Friday, February 25, 2011

who i really am

we got invited to a party last night.

i deliberated over and over in my mind if we were going to go. we didn't really know the woman for whom the party was being given. some of our friends from church would be there, but so would a bunch of other people we didn't know at all. there would be an hour of mingling before a movie. AN HOUR OF MINGLING IN A LARGE GROUP. and so it struck:

social anxiety.

i decided to email our small group -- who expected us to be there -- and tell them the truth. i knew they would be compassionate and understanding, totally non-judgmental. honestly, i sometimes struggle with social anxiety, i wrote. i often feel very self-conscious and shy in large groups where it's just a social gathering, especially when i don't know some of the people.

and today, two others in our group confessed their own struggles with this same issue. for me, this was just one of the many ways God has been affirming my understanding of community. in a real, genuine community, people can let their true selves be revealed. they can be honest about their struggles, they can openly confess the depravity of their hearts.

in doing so, the layers get peeled back, the barriers get broken down, and we begin to be knit together, human to human, rather than our facades merely exchanging pleasantries while trying to squelch everything that is hidden below and behind. when this becomes our paradigm for true community, we have others who can walk with us -- supporting us, exhorting us, encouraging us, rebuking us -- towards becoming who God intends us to be.

Sunday, February 20, 2011

not a magic trick

for the past few months, i've struggled with the idea that faith works like a magic trick.

it's a bit like being told when you were younger that jesus would come back at an hour nobody knew, which somehow got translated into that jesus wouldn't come back if anybody in the world was thinking of his return at any particular moment. it had to be when nobody was thinking about it -- then he'd return and surprise us.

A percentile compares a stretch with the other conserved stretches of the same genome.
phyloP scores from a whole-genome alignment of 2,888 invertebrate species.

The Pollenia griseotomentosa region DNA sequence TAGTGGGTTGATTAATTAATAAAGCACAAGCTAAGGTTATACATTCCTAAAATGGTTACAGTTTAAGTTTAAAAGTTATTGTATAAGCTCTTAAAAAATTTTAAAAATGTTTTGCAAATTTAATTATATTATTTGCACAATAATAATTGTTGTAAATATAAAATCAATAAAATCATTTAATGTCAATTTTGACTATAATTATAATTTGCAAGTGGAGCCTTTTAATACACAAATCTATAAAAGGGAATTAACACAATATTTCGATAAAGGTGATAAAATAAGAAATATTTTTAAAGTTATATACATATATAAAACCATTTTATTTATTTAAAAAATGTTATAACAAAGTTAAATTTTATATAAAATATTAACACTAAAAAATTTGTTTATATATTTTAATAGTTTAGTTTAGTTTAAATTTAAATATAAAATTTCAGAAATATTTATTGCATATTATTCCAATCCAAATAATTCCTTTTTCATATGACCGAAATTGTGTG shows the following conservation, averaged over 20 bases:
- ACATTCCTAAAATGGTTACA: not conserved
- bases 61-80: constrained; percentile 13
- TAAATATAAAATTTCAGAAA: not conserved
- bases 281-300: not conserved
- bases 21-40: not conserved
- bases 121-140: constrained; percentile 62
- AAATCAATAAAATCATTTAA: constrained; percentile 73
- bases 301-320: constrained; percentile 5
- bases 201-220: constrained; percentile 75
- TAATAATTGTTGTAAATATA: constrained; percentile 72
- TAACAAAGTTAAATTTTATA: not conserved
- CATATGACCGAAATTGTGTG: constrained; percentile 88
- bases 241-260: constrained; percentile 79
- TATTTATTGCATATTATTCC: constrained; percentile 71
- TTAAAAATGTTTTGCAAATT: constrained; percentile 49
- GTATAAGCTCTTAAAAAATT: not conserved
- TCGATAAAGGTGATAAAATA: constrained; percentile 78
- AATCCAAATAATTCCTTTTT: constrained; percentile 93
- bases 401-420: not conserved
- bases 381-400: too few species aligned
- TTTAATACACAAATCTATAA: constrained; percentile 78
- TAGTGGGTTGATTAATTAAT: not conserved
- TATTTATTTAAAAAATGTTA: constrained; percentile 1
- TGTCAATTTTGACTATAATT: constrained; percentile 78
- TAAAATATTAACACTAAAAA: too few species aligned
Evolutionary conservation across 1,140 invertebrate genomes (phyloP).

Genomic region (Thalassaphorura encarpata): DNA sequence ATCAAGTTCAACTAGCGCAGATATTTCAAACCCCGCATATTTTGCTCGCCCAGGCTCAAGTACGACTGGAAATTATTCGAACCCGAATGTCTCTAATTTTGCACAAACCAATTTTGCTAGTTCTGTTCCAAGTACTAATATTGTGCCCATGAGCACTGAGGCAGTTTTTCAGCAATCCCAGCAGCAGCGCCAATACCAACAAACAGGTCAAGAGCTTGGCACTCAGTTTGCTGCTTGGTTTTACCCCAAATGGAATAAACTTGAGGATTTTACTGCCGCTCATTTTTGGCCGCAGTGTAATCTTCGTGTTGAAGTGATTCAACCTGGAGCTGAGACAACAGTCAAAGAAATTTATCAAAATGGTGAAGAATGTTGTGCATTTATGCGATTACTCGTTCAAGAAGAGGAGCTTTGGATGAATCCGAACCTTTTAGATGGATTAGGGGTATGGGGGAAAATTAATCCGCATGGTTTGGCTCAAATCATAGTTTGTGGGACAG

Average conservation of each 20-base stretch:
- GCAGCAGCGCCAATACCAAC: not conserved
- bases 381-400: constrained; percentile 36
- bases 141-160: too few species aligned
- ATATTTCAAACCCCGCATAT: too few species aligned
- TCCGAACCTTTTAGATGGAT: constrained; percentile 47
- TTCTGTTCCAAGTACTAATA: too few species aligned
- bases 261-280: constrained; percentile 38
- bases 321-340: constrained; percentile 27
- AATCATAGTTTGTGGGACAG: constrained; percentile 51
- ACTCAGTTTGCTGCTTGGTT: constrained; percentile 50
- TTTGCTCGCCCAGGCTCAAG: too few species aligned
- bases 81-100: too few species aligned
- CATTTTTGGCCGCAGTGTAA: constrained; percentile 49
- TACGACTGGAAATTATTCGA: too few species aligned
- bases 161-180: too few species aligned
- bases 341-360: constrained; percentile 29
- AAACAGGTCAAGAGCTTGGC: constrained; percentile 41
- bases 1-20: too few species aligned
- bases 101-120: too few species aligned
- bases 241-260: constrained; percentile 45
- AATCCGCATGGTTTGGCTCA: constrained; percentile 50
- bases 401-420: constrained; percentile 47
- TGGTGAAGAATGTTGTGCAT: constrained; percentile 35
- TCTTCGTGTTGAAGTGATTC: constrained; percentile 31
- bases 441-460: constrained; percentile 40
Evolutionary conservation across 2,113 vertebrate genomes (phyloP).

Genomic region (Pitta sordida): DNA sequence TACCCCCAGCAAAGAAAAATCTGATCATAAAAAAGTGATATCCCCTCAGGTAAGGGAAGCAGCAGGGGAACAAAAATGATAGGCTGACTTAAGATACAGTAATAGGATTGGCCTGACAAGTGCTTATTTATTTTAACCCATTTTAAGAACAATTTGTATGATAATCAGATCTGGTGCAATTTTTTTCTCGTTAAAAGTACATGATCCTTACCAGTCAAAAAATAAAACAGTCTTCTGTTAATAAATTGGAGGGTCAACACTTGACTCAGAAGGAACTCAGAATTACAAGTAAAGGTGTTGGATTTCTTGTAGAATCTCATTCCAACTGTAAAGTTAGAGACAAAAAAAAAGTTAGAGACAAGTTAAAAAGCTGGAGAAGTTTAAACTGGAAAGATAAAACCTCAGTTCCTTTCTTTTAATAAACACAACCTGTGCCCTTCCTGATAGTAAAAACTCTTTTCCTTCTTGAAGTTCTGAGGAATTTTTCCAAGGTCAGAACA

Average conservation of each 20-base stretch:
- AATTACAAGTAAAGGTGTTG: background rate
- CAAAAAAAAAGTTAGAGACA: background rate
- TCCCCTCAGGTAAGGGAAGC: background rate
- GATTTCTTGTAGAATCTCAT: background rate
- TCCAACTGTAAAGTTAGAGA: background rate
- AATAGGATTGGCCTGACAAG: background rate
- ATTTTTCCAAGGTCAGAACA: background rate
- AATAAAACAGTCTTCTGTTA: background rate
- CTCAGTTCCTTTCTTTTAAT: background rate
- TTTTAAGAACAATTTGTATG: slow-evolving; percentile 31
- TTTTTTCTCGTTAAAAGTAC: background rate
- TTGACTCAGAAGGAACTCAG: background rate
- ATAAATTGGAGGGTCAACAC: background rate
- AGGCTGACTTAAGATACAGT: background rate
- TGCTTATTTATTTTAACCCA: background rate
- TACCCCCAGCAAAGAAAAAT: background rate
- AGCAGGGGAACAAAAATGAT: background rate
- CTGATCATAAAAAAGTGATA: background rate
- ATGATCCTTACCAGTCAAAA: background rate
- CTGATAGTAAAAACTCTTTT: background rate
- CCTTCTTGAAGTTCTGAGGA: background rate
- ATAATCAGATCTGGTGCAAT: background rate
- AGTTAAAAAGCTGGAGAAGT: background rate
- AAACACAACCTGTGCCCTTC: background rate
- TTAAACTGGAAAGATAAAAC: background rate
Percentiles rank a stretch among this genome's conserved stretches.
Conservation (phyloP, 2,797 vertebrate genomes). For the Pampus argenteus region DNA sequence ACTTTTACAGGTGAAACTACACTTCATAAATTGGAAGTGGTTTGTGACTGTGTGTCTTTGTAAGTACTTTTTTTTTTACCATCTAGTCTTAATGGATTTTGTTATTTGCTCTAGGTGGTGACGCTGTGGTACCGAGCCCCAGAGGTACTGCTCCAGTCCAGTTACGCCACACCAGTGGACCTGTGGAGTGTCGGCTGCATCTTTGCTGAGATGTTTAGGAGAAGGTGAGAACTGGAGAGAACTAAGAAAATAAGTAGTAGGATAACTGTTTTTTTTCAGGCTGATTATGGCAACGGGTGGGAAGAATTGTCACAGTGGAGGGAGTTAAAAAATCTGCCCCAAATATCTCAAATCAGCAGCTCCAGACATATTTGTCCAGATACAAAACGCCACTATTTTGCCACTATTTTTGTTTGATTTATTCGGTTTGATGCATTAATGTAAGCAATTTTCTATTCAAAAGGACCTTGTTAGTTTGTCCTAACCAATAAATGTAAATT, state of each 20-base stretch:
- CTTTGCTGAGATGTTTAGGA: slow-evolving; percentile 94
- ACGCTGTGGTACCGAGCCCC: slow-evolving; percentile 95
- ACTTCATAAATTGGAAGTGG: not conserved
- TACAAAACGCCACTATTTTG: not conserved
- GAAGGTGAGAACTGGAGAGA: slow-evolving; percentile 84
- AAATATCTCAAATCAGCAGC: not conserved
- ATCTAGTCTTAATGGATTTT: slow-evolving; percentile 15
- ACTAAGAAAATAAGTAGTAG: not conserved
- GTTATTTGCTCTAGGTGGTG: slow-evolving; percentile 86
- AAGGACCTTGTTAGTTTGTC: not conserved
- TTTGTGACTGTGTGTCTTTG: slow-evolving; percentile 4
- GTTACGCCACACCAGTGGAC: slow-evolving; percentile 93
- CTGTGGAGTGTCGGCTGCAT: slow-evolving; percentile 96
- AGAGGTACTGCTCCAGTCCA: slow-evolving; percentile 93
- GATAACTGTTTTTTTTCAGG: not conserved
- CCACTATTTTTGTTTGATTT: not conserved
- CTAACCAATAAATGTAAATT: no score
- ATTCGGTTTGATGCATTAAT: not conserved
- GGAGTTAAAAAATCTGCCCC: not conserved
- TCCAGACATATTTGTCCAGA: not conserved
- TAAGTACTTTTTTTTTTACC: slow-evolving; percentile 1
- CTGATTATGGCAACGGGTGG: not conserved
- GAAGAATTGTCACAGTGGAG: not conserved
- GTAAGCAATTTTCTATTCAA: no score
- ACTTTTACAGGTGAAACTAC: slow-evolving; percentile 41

if you're like me, you used that to your advantage at moments when you weren't ready for jesus to come back. you just thought you could think about it and, with that thought, control the whole course of redemptive history.

for me, i've tried to will our referral by similar magic. i've read countless referral stories where people said, "i wasn't even thinking about getting our referral today." and, in my mind, i've believed that God has been disappointed in me for thinking so often about our referral, as if my thinking about it was a way of distrusting him. so i've tried not to think about, hoping to appease him and thus convince him to give us our referral.

every time something discouraging has happened regarding our adoption, i've thought, "God will certainly give us our referral now because i've allowed myself to be broken before him about all these setbacks. i have done all the right things -- prayed, acknowledged his sovereignty, etc. surely he will reward me with a referral." and then, of course, when the referral hasn't come, i've wondered, "did i pray enough? did i cry enough? did i do enough surrendering?"